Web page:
Each year, waterborne diseases like typhoid fever kill more children around the world than AIDS, malaria and measles combined. These diseases are the second leading cause of death for children under five.
Researchers from Edith Cowan University are at the forefront of the fight against these diseases in the IndoPacific Region, with a focus on the island-nation of Fiji.
Unlike traditional medical research, the team from ECU’s School of Science is intent on making a positive impact on human health through environmental management.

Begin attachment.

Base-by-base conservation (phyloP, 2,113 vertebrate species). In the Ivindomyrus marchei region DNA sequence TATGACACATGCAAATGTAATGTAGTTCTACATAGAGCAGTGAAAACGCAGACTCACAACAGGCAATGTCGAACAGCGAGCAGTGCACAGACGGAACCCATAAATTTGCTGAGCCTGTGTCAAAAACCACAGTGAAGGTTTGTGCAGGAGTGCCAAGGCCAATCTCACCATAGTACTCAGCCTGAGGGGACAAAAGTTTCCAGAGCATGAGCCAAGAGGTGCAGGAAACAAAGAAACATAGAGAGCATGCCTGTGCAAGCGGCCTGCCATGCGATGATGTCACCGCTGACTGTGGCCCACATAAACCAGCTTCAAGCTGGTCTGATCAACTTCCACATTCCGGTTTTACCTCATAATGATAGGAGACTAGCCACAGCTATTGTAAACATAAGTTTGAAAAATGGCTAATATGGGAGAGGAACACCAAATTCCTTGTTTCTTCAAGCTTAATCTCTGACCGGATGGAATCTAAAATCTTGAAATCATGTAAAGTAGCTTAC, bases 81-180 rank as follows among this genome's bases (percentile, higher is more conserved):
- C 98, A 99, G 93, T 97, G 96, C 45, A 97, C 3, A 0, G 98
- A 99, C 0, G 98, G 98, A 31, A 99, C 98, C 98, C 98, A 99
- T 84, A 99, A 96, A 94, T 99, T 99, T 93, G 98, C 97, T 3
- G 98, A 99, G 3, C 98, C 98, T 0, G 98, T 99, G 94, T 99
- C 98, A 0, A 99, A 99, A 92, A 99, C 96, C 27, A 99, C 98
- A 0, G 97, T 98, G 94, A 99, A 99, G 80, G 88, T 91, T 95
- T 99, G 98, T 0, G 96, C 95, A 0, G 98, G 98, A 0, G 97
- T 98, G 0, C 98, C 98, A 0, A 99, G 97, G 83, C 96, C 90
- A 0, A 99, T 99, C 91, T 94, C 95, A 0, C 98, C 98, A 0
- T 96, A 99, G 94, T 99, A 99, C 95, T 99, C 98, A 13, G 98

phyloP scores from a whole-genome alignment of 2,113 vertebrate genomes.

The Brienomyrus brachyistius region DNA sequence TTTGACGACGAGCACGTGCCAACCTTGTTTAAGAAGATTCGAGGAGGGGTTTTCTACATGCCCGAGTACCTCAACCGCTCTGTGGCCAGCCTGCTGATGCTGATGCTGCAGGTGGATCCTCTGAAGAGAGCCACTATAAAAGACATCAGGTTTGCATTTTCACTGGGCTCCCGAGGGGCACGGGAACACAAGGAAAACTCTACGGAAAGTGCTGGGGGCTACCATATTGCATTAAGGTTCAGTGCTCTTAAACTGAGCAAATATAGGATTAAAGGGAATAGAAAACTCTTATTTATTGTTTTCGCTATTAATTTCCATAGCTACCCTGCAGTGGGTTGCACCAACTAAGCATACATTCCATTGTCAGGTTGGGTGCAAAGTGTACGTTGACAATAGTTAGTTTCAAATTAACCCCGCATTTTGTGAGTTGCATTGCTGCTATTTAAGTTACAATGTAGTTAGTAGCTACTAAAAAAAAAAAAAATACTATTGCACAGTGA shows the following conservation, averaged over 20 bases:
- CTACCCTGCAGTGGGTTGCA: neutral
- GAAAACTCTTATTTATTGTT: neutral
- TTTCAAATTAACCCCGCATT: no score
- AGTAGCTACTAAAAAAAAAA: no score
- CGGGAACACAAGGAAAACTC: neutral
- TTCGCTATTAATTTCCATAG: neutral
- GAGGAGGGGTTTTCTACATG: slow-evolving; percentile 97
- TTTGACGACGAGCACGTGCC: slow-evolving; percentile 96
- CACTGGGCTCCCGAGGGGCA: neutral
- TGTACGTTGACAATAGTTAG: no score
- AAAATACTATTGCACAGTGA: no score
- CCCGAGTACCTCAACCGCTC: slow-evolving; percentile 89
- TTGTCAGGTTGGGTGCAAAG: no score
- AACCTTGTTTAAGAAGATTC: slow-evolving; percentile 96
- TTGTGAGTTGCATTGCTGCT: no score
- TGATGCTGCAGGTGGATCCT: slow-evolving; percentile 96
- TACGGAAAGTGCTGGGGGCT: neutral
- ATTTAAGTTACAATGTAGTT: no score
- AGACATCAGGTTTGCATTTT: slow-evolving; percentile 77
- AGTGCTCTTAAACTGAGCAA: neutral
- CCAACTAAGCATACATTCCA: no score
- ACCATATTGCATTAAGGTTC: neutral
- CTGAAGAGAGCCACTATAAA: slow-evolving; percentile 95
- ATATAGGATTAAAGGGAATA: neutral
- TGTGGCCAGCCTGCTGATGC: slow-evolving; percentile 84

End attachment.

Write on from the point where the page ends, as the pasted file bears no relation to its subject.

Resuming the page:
Traditional approaches have focussed on the human aspect of the diseases, ignoring environmental and social factors. But they’re just not working.
A growing problem in a changing climate
Outbreaks of waterborne diseases are increasingly common in Fiji and other developing countries and they’re being amplified by changing ecological conditions.
Severe weather events are becoming more frequent as the world’s climate changes and those weather events, like tropical cyclones and monsoonal downpours, often trigger outbreaks of disease.
Since 2005 there have been more than 20 typhoid outbreaks in Fiji, as well as major occurrences of other water-related diseases, such as dengue fever and leptospirosis.
Those outbreaks are significant public health challenges following tropical cyclones, where the consequent widespread damage to the environment and infrastructure place further strain on local health systems.